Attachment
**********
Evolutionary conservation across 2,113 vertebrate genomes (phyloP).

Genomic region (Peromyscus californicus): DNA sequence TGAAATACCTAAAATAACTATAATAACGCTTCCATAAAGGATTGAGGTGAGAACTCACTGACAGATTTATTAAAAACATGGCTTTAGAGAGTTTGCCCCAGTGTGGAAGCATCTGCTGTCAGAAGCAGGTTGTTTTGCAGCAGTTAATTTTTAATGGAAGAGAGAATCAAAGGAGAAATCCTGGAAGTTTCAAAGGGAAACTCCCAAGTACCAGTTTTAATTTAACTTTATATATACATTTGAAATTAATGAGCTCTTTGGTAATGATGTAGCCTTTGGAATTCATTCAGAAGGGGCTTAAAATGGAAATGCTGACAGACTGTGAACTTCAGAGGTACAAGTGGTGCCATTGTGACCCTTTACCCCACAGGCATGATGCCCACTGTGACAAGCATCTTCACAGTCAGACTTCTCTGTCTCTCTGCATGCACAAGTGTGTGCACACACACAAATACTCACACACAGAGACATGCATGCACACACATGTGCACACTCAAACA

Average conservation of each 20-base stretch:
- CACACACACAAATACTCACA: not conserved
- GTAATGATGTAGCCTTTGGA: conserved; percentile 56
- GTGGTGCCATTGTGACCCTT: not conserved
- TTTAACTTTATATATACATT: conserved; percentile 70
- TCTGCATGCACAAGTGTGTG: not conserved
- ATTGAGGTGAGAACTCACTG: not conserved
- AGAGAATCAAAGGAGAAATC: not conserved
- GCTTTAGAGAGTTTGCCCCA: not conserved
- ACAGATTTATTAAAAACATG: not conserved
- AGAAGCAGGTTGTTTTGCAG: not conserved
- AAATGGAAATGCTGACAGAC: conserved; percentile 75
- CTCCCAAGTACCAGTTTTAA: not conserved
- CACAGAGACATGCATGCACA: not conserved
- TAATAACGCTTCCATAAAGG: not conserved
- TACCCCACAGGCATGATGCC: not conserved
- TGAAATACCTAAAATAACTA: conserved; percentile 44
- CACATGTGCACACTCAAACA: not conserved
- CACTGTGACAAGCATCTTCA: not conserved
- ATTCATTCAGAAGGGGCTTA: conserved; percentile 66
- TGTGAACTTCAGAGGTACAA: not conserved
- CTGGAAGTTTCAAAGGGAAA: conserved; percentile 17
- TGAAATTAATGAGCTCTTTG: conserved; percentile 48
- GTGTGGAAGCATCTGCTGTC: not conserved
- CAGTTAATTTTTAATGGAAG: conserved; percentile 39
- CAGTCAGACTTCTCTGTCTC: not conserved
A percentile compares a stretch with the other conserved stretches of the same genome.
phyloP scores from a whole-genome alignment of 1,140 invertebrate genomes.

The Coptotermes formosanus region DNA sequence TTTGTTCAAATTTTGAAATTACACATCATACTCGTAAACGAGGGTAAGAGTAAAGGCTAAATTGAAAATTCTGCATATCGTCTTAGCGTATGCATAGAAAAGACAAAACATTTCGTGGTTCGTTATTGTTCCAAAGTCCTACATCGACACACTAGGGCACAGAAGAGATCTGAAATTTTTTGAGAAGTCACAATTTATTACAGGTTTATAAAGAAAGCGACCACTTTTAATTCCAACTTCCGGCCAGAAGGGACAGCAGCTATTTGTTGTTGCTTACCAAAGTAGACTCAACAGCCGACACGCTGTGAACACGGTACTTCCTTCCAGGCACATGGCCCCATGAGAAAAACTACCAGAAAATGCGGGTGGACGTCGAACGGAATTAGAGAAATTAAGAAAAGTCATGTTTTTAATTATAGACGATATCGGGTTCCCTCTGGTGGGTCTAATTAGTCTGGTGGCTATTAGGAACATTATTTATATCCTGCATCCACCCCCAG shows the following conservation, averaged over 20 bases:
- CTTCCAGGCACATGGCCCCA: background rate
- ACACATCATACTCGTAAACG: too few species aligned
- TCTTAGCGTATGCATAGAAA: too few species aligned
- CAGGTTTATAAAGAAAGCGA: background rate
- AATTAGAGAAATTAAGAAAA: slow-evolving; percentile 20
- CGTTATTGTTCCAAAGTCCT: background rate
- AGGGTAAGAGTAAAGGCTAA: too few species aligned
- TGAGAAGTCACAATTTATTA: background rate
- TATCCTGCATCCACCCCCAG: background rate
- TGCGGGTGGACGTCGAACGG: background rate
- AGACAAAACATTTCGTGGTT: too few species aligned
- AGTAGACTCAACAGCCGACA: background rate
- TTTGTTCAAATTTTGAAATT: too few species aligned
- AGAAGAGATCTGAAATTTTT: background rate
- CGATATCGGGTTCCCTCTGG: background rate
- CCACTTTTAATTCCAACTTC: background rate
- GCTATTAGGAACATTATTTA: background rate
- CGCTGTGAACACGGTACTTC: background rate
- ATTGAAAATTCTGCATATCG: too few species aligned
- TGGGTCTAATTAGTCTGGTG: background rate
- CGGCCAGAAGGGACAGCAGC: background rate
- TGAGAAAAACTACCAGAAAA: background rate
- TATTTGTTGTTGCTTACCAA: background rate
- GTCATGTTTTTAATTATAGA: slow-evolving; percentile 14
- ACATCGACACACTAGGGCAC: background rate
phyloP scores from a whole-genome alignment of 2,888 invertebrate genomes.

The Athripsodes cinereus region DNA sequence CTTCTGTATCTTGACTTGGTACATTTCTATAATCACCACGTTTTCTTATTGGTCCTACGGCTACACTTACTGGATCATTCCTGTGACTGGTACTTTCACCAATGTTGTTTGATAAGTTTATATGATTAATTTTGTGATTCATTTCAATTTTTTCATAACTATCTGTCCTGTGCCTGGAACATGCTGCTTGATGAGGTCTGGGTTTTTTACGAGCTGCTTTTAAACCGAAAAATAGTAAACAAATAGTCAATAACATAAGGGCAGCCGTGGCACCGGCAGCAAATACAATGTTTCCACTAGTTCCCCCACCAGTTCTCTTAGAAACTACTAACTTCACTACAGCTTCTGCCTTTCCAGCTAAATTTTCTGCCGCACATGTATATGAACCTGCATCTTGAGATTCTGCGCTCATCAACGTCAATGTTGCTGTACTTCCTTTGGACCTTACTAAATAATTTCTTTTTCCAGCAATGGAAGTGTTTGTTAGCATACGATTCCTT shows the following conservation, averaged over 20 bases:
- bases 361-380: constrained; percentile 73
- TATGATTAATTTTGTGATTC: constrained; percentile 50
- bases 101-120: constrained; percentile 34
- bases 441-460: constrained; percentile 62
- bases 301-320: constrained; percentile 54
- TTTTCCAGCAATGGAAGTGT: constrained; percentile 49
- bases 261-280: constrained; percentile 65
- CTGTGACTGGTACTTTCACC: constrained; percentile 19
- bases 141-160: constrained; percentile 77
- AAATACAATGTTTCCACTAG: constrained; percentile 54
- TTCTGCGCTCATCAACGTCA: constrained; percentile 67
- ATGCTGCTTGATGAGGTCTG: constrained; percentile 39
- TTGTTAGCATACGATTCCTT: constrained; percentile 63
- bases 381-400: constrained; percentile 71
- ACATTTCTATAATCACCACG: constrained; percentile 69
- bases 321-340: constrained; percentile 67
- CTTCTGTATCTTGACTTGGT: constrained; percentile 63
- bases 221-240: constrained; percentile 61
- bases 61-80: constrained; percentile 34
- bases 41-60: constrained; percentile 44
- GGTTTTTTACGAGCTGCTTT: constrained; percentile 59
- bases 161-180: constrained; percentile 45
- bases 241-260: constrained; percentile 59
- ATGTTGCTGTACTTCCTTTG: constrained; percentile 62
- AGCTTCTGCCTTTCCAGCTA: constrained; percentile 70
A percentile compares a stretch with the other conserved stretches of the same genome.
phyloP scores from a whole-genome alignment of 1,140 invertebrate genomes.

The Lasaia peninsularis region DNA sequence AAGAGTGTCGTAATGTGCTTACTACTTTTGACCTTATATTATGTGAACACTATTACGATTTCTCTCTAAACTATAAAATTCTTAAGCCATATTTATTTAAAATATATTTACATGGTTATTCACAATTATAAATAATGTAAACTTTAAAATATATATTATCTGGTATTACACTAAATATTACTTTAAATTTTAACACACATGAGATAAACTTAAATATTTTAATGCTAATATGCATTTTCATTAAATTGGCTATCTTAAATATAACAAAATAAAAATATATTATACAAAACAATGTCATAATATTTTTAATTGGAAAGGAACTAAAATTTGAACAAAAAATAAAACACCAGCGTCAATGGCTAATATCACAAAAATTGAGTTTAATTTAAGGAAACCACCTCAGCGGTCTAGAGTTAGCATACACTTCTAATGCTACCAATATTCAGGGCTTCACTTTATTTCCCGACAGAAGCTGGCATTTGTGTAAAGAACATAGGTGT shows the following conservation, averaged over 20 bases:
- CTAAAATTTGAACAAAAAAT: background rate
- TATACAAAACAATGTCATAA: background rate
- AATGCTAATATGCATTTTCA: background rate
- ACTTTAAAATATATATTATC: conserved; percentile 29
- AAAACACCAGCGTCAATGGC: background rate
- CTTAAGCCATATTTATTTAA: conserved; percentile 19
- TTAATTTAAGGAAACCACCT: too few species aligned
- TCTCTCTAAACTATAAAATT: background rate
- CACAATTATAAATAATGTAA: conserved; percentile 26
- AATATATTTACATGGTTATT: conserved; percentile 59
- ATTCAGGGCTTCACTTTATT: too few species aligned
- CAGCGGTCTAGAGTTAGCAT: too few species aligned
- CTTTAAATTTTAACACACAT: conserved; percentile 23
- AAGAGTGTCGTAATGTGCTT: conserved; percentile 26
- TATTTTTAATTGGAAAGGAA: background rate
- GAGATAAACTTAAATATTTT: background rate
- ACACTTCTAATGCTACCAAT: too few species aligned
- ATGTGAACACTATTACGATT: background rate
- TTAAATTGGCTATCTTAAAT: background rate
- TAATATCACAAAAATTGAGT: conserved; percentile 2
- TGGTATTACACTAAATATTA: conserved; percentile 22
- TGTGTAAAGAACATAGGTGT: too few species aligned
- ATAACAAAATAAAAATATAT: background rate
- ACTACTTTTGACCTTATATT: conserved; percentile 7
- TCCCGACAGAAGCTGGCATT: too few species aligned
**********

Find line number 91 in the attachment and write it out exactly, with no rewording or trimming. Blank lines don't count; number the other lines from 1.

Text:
- AAAACACCAGCGTCAATGGC: background rate